“Lou Iacucci, I remember the night he died…”

Lou Iacucci, I remember the night he died so well,” said thirty-something Edoardo Falvo, scion of the Avignonesi family and co-owner, with his brother Alfredo, of the Masseria Li Veli winery in Puglia.

The glamorous Edoardo and his effervescent wife Alessia Nebuloni were in Austin, working the market with their wines from Salento and my good friend, Master Sommelier Craig Collins, regional sales manager had asked me to join them for dinner.

In case you don’t know who Louis “Lou” Iacucci was, just ask anyone who worked in the New York wine business back in the 1970s and 80s: as the owner of Gold Star Wines and one of the founders of Vias Imports, Lou started importing fine wines from Piedmont and Tuscany before anyone could imagine the renaissance of Italian wines in our country that emerged in the 1990s. Every New York-based Italian wine professional over the age of 50 remembers Lou (whom I never met) as the great pioneer of the contemporary era of Italian wine in our country. The legendary wine cellar at Manducatis in Long Island City, Queens was shaped by his palate and the then unknown wines he imported — particularly from Piedmont.

“I remember that night very well,” recounted Edoardo. “Fabrizio Pedrolli [his partner in Vias] called to say that there had been an accident. He was crying and he told us that they had been driving in two separate cars. Fabrizio had passed a truck on the road and Louis followed him. Fabrizio made it but Louis had a frontal collision. They were driving from Siena to meet my father [Alberto Falvo] at the winery [Avignonesi].”

I imagined that Edoardo would remember that night because a number of people who knew him had told me that he was driving to Avignonesi when the accident occurred.

Lou was taken to the hospital in Siena where he died the next day, said Edoardo.

Even though I never met him (and he passed long before my time), Iacucci sits supremely in my mind’s vision of the Italian wine Olympus. And his hagiography is as fascinating (at least to me) as the Nebbiolo he brought to this country in a time before the American media reinterpreted the iconic wines of Italy — just ask Charles Scicolone, Alfonso Cevola, Livio Panebianco, Francesco Bonfio et alia

Edoardo’s reminiscences of the evening sent goosebumps traveling across my skin… The night that Lou Iacucci expired was, in many ways, the day the music died.

(BTW, Googling around before I composed this post, I came across this excellent and superbly detailed account of the recent sale of Avignonesi and its new owner and her biodynamic conversion of the estate. Fascinating reading imho.)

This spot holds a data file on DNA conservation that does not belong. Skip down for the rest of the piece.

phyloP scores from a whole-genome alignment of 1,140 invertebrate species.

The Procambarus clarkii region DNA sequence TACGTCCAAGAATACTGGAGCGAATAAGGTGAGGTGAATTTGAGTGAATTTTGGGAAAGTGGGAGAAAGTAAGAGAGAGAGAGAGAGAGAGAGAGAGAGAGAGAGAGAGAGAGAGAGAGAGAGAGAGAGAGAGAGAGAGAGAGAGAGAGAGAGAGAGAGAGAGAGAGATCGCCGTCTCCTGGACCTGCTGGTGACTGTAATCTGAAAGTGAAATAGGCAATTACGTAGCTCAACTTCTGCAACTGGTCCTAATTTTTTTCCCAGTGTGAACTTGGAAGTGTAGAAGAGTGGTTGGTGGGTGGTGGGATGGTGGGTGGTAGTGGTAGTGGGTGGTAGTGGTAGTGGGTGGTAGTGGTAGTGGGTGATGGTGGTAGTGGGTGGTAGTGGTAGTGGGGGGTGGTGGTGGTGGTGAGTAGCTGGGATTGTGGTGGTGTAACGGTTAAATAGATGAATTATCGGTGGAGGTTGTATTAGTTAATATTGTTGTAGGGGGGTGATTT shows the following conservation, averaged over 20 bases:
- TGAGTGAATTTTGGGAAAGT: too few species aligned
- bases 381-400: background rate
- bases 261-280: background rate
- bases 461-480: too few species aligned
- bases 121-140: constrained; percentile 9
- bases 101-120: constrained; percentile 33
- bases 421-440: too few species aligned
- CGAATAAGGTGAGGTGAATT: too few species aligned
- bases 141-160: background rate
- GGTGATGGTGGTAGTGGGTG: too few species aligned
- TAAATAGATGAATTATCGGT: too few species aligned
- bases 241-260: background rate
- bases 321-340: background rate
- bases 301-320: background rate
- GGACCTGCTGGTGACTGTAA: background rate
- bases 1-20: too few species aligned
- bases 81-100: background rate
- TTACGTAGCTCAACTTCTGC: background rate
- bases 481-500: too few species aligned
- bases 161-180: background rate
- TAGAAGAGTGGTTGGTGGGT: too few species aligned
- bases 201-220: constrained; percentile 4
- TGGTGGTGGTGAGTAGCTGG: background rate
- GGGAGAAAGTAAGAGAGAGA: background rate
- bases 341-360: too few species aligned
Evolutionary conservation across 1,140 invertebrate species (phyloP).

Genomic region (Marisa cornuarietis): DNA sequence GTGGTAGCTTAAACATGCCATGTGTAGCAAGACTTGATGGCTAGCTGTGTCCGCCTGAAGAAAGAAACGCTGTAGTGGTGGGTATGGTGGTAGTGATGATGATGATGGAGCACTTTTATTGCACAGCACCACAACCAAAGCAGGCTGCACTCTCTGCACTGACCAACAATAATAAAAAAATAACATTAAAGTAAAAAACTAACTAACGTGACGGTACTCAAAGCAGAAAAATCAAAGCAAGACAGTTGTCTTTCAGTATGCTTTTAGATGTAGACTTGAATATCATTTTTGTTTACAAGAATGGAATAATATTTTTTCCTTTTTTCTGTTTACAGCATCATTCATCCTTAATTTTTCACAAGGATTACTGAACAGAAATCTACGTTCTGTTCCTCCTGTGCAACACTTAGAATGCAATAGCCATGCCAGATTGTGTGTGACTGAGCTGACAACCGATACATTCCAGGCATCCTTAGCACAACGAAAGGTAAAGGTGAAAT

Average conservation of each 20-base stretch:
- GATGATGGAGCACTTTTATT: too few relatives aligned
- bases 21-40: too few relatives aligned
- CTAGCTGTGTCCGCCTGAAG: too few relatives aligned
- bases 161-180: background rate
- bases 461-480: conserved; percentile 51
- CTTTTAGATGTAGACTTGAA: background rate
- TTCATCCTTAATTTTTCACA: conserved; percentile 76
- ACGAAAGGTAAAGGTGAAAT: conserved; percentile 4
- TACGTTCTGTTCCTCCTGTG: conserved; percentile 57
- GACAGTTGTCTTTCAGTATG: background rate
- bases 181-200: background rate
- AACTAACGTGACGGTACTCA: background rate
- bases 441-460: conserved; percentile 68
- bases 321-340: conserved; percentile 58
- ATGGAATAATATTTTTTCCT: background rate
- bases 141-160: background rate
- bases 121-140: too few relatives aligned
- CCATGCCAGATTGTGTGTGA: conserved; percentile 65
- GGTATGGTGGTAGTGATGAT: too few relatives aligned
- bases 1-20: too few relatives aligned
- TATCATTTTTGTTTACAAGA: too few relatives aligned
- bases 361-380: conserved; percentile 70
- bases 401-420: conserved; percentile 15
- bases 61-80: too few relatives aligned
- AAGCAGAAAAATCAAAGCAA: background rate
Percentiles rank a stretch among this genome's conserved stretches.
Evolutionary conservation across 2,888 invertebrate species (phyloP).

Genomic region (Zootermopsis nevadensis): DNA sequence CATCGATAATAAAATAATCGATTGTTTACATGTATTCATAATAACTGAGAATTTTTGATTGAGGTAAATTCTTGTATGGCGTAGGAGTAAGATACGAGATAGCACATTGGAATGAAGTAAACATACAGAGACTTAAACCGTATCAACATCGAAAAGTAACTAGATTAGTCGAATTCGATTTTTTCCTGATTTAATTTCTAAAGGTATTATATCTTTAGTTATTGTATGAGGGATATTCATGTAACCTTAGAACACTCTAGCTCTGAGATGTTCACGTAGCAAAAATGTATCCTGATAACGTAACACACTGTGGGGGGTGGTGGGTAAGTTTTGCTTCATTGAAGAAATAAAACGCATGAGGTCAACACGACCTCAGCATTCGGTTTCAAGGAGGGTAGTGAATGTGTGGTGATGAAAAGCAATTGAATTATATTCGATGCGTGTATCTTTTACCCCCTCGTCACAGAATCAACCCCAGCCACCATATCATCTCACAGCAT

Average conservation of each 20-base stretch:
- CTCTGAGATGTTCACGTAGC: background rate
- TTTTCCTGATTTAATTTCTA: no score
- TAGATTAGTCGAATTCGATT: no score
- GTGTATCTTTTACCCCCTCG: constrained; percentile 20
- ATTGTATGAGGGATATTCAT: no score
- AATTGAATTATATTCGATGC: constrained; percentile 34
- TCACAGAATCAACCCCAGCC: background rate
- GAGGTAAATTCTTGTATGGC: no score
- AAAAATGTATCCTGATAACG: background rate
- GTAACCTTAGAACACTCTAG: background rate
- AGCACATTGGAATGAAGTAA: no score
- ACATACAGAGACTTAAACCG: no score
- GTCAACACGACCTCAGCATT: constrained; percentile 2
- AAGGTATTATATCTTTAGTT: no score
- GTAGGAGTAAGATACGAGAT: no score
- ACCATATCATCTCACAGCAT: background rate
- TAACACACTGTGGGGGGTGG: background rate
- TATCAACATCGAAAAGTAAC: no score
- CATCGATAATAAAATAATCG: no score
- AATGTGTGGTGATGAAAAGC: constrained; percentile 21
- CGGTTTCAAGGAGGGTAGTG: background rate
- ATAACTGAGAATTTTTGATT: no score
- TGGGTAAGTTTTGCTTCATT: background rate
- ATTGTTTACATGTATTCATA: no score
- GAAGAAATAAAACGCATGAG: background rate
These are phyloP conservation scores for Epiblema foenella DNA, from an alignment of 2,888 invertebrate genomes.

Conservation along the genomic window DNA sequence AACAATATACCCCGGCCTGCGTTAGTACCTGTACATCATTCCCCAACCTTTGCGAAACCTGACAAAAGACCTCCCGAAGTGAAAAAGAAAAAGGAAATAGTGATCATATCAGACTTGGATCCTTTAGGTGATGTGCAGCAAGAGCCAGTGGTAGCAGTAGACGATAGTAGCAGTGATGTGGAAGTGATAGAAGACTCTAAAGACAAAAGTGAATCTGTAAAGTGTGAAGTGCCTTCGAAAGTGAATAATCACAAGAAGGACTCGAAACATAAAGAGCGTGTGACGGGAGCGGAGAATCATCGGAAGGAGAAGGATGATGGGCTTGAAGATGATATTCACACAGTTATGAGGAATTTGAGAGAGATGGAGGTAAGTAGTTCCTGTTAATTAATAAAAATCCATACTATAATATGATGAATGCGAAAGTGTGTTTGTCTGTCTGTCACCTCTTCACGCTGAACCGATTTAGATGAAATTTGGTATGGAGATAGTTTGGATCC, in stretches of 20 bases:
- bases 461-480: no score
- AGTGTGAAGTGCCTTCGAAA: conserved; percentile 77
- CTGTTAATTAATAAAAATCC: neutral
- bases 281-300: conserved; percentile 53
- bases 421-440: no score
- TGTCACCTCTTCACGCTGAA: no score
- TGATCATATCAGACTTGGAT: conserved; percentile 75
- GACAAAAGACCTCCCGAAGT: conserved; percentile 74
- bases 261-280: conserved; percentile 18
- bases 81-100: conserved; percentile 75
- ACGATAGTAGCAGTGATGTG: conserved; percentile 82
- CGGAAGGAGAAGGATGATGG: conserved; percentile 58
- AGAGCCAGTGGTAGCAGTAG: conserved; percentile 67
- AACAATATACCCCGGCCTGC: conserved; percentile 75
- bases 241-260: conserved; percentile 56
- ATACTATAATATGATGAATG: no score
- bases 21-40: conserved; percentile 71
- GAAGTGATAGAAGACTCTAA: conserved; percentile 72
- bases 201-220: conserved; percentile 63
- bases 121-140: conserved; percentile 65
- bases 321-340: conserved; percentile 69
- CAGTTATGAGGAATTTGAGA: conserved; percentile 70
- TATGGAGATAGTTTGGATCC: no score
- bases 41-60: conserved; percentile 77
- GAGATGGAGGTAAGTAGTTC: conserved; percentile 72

In other news…

Yesterday wine legend Christopher Cannan (above) was also in the River City (that’s Austin to the rest of yall) at the best little wine bar in Texas, Vino Vino, pimping his new project, the Clos Figueras (Priorat).

He seemed most geeked to taste me on the white he produces on the newish estate, a blend of stainless-steel fermented Viognier with smaller amounts of cask-fermented Grenache Blanc.

“They were supposed to send me Cabernet Sauvignon [rootstock],” he told me, “but they sent Viognier instead. And so I decided to plant it.” The wine was fresh, with bright acidity, and I was impressed by how the Viognier’s unctuous character was kept in check by the wine’s overall balance. It was delicious.

To all those folks who were worried about me not having any good wine to drink down here in Texas, not to worry. We do alright… ;)

4 thoughts on ““Lou Iacucci, I remember the night he died…”

  1. I discovered Gold Star in 1980. I would go there twice a month to buy wine. Lou had the best selection of Italian wine in the country at the time, He aslo had a great selection of French and German wine as well. When I walked into the store he would see me from his office, run down the stairs , get a shopping cart, grap me by the arm and around the store we would go. We must try this wine and that wine he would say as he put them in the shopping cart. He introduced me to so many wines-Avignonesi Viin Santo among them. He had the 1977 vintage for $20 a bottle I should buy a case, he said ;because it was the best Vin Santo he ever tasted. With the case discount in came to $17 dollars a bottle for 750’s. A 375 bottle of it now costs as much as case I brought in the early 1980’s. We became friends and Lou took me to his favorite restaurant Manducatis with its great wine list- most of it supplied by Lou .Both Michele and I still remember the last time we saw him and I cannot open certain wines without thinking of him.

  2. wow, Charles, what an incredible memory of Lou. Thank you for posting this. You were the first person who ever spoke to me of Lou and SO MANY others followed you…

    Alfonso just sent me this:

    Are you planning to go to Vinitaly this year? If so, let’s taste some Vin Santo together…

  3. Thank you Jeremy for this post. He died on February the 24th, 1989 few miles from my house but I was in denver, Co. when it happened.
    Great person, great wine lover, great italian wine lover. Let me add one thing of the thousand I remember from him: a couple years before (may be more) he had a big two pages interview on The Wine Spectator, as an authority about italian wines. In the middle of an answer he said;” I do not want to drink italian wines that taste like french and I do not want to pay italian wines at french prices”. His teaching to the italian producers was 25 years ago (1) keep your identity and (2) remember the value.

  4. What a great article Jeremy. You are the keeper of the flame when it comes to the knowledge all of us that began in the 90s need to know. I am a friend of the Falvo family and Li Veli. I am eager to read the story of the Avignonesi sale as I was saddened when the Falvo’s left the estate.

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